Research reckons Mossack Fonseca hack may have been thanks to CMS vulns
Many of the UK’s biggest firms are running outdated versions of their Drupal and WordPress Content Management Systems (CMSes).
Threat management company RiskIQ conducted research across the top 30 organisations in the UK (FTSE-30), looking specifically at WordPress and Drupal instances visible on the open web.
At least three in 10 of the content management system installs were vulnerable on one way or another, according to RiskIQ:
Across the publicly accessible web sites of the FTSE-30 we found 1069 web sites hosting either WordPress or Drupal and were able to identify the CMS versions in 773 of them. The other 296 have disabled public access to their CHANGELOG.txt so their version was unknown.
Of the 773 sites with known versions, 307 have known vulnerabilities referenced in one or more CVEs. That represents 40 per cent of the total number of sites where the version is known and 29% of the overall total. The real percentage of vulnerable CMS instances lies somewhere in between.
CMSes play an important role in everything from providing potential customers with product information to ongoing communications and support. Despite the widespread use of the technology CMSes are frequently not given the attention they deserve, hence the widespread occurrence of problems even in the UK’s largest and presumably best-resourced enterprises.
“In many cases they are not tier 1 applications set up and supported by central IT and this can all too often result in a set up and forget approach,” according to RiskIQ.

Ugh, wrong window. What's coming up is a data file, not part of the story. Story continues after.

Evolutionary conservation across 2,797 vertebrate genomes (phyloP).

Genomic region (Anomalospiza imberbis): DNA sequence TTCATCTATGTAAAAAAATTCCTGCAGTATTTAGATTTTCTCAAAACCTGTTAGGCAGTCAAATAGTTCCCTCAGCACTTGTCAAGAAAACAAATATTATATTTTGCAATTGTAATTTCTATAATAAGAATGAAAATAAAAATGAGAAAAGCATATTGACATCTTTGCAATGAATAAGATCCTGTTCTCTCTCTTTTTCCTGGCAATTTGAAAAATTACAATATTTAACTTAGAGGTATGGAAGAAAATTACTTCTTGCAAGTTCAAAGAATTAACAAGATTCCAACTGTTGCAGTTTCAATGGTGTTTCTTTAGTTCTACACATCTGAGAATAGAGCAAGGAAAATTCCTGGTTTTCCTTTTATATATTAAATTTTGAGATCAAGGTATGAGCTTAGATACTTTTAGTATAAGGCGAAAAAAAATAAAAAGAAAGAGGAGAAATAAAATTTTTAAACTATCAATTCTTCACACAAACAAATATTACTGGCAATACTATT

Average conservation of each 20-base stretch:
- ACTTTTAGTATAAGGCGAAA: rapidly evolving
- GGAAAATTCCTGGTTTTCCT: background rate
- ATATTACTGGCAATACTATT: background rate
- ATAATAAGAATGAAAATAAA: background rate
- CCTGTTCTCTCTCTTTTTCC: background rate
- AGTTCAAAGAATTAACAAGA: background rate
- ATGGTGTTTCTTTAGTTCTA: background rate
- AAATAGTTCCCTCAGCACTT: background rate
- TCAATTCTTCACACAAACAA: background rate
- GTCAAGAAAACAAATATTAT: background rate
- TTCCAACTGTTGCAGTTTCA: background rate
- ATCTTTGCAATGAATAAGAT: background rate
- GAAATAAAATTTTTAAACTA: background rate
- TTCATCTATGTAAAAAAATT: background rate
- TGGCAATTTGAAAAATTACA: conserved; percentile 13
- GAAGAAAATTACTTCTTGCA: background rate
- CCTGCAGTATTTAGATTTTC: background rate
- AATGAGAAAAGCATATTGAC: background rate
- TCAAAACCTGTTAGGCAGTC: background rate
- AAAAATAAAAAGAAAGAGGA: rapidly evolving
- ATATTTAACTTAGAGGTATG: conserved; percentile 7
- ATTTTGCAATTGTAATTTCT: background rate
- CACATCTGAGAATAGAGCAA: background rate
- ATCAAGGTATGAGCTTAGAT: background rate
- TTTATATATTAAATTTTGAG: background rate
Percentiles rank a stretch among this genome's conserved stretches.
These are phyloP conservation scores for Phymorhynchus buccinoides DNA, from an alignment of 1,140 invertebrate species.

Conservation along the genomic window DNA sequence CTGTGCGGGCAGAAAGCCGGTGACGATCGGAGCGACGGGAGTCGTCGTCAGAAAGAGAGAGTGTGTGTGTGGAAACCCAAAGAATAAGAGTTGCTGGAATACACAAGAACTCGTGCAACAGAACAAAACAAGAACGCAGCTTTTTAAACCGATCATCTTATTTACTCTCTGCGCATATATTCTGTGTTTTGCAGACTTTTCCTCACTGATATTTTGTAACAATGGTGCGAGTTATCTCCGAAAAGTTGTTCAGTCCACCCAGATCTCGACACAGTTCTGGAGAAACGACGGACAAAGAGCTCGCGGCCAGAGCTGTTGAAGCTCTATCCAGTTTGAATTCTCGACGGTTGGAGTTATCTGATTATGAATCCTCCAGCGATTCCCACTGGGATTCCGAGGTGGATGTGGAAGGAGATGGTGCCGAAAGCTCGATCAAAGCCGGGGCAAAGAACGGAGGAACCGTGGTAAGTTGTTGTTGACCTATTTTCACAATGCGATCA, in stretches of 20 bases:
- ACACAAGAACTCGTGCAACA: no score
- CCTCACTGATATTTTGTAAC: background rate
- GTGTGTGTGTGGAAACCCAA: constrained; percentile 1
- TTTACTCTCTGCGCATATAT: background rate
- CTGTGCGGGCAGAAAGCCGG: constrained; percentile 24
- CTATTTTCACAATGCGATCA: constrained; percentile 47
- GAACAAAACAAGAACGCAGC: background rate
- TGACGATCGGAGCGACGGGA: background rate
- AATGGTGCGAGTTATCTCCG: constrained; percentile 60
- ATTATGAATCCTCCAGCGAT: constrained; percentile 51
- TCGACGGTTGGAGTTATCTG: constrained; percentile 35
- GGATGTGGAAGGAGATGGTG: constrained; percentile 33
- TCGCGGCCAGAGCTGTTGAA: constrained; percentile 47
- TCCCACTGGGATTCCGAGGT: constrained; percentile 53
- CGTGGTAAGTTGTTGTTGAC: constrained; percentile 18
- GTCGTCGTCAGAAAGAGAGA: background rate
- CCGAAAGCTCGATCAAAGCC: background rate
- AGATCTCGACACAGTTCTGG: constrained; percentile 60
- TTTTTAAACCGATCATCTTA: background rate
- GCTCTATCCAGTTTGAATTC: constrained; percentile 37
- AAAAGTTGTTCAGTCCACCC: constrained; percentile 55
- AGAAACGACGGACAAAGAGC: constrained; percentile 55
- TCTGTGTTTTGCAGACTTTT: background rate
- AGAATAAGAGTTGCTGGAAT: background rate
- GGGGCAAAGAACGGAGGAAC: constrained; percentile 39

RiskIQ was prompted to carry out the study by the Panama Papers controversy. Evidence of tax avoidance and personal info about the rich and powerful was exposed by a leak of Panamanian lawyers Mossack Fonseca. Many in the infused community, at least, suspect a hack against Mossack Fonseca’s CMS played a key role in the breach.
“Numerous security researchers commented on the poor security state of Mossack Fonseca’s IT systems which could have offered the attacker numerous ways into the organisation’s network, including outdated versions of their Drupal and WordPress CMSes,” RiskIQ explains.
“CMS vulnerabilities are a common theme in many of the successful attacks we read about. With the ubiquitous nature of Content Management Systems driving the web experience, there are potential risks for all organisations.”
By John Leyden